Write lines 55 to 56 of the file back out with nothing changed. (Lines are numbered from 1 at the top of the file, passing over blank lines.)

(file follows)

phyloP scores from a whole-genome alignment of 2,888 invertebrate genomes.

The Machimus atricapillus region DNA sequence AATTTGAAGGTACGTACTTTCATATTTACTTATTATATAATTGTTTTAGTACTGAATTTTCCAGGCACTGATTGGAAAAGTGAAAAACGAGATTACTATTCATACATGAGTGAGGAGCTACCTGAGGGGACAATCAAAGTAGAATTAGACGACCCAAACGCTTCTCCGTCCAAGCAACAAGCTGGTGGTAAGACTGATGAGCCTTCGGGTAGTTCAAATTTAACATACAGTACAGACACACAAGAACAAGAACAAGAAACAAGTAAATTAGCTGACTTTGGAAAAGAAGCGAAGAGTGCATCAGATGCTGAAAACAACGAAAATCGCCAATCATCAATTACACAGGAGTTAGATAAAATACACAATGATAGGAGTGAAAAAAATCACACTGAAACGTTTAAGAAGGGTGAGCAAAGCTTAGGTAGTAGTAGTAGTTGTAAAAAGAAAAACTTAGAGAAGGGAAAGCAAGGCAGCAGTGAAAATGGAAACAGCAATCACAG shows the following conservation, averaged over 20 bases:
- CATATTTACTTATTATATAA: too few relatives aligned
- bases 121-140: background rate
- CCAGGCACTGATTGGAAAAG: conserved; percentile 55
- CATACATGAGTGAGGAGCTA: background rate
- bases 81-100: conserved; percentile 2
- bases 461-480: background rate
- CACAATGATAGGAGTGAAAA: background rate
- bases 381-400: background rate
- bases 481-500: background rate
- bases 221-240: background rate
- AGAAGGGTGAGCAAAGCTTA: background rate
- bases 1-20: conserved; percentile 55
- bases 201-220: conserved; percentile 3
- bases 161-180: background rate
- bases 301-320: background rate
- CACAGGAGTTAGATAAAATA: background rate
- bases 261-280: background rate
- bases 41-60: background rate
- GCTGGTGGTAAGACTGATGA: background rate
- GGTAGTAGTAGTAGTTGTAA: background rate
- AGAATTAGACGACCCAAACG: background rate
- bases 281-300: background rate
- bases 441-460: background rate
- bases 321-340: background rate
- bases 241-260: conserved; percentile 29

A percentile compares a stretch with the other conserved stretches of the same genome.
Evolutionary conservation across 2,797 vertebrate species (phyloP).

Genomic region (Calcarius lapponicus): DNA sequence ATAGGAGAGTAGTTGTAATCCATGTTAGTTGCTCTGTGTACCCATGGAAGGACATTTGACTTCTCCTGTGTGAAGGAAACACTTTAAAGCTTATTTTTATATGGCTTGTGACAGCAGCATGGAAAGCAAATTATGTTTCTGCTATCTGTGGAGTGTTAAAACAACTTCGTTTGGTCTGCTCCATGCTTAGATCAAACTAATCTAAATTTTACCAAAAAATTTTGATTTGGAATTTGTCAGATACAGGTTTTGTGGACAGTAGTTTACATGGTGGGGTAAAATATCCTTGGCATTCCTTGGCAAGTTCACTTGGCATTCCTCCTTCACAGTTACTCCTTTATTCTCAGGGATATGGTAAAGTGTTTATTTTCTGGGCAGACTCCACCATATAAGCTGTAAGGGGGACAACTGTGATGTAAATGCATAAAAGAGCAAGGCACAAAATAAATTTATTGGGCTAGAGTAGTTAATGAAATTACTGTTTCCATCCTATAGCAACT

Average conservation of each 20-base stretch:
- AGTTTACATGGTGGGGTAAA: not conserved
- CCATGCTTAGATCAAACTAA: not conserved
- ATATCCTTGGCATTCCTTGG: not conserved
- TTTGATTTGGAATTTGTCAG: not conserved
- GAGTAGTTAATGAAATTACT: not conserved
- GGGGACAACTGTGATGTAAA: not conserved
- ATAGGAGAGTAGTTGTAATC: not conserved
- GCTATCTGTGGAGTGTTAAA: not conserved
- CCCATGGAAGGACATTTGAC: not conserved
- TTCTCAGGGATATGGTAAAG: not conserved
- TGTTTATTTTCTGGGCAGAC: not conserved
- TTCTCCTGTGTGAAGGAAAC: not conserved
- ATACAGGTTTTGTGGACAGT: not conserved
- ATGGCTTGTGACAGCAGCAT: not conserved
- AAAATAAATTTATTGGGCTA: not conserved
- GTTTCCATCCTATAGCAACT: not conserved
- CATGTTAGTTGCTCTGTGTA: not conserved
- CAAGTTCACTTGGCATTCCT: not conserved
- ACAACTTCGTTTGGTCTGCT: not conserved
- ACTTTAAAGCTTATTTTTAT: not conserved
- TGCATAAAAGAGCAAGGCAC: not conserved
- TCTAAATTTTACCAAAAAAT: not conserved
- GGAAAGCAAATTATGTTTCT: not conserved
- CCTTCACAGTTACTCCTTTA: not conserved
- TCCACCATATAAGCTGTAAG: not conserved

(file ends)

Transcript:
- CCTTCACAGTTACTCCTTTA: not conserved
- TCCACCATATAAGCTGTAAG: not conserved